Full-time: Dagenham & Redbridge 0 Hartlepool United 2

FOR all the youthful promise and potential in the Hartlepool United side, it was a couple of the older heads at the fore to earn victory.

Pools won well at Dagenham, a victory to push them to 11th in the League Two table. It was a third clean sheet in four and a second victory in that spell – seven points from a possible 12.

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They should really have won the one they threw away, at Wimbledon two weeks back.

Two of those shut-outs have come in the last two outings.

And while there’s no danger of anyone belittling Jack Baldwin, his exit has opened the door for Sam Collins to come back into the side.

He would have replaced Baldwin for these games anyway, as Peterborough’s new £500,000 centre-half was suspended.

The way Collins has performed, would Colin Cooper have put Baldwin back in if he hadn’t left?

Perhaps it’s a futile question now, but there’s little doubt Collins has proved his value.

You can buy potential and ability, it’s just cost Posh at least half a million pounds, but you can’t put a price on experience.

Pools’ last away win came at Morecambe in December, a team with an average age of 23. This time there was Collins and goalscorer Andy Monkouse and Marlon Harewood to help up the age.

“If you combine the ages of the other defenders on Saturday, they will be somewhere near mine!’’ quipped Collins.

And, in a back four alongside Jordan Richards (20), Christian Burgess (22) and Darren Holden (20), the 36- year-old proved a calming influence.

Dagenham had a few chances, as Cooper admitted his side rode their luck to a certain extent.

The Daggers hit a post in the first half and messily pushed the simple rebound wide. But when they put the ball forward, Collins was under it – or organising his other defenders to deal with the threat.

“It’s so good to be back playing, it’s good for Jack to move on and he will move to bigger and better things,’’ reflected Collins. “The gaffer has asked me to play and I’ll play as long as I can, that’s all I want to do.

“If you are 17, 18 or 36, 37 you are always seeking match sharpness, but I’ve always kept myself fit and that’s never been a problem for me.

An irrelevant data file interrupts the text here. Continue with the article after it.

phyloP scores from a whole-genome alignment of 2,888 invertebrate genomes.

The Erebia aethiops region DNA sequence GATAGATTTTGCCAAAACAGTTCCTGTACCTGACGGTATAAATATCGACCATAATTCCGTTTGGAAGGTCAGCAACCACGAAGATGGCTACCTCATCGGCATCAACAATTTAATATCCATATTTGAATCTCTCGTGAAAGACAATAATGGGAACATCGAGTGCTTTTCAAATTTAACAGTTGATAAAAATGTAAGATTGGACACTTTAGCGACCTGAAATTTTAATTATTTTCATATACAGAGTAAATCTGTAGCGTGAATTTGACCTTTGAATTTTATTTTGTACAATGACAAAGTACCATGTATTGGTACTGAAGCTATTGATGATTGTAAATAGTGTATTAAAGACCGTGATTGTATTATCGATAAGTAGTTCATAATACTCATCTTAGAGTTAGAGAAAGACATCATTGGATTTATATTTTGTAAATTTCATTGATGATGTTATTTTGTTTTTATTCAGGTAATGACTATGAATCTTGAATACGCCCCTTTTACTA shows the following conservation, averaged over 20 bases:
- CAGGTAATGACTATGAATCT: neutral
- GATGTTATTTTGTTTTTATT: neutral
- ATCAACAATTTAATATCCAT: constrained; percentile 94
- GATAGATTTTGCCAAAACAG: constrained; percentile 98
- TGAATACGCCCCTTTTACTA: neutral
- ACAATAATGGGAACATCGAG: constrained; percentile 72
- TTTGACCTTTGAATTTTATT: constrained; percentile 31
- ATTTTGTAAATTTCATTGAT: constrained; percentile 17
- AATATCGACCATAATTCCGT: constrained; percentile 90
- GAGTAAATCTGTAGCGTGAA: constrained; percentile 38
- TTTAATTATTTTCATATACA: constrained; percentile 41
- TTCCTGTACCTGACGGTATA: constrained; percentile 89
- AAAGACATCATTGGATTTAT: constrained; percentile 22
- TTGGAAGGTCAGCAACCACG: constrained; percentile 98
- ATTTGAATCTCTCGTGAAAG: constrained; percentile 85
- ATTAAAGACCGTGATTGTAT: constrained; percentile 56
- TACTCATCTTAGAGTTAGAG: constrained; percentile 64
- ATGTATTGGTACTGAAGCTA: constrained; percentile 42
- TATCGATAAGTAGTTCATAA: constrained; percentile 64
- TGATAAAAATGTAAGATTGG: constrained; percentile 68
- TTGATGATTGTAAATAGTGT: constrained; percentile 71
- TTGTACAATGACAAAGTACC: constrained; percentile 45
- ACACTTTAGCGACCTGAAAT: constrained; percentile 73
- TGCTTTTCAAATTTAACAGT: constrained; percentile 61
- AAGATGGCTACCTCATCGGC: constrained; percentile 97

“The plan is to get through the games without any trouble – as a central defender if you can use your voice and keep the others in check and get them organised then you should be OK. I’ve tried to get that across to the players this season: communicate and it makes your job easier.

“They have all started to get better and now I’m in I can help them first hand and close up. Christian has the potential to play higher like Jack can, so I hope I can help him.’’ While Collins and Co kept a solid base at the back – the veteran took a shot in the chest while blocking a goalbound effort – it allowed the flair players to flourish.

Bradley Walker has the uncanny knack of using the ball well and simply ball in tight situations and his deft touch set up the opener.

His header dropped invitingly for Luke Williams to dip a volley at goal that may have been deflected, but was always asking questions of the goalkeeper.

The Northern Echo:
Centre-half Sam Collins wins another header

And the second was a wellworked team goal. Jon Franks did well out wide to hold the ball and pick out his cross that than hit the box early.

Luke James, hardly a targetman, peeled away to head the ball down for Monkhouse to apply a cool finish.

The gap to the top seven is nine points, far from insurmountable with 16 games to come.

“It’s not far away from the perfect away performance in tough conditions,’’ added Collins. “A clean sheet will always give us a platform to score at the other end.

“Some of our forward play at times was very good, with the two Lukes causing problems.

Be resilient at the back and it will come.

“We worked hard for it. To come away like this and win makes all the work worthwhile.

“Luke took his goal well, he’s been different class in all the games he played for us and I’m surprised he’s not in Middlesbrough’s first team from what I’ve seen. He’s a really good player, the longer we keep him the better.”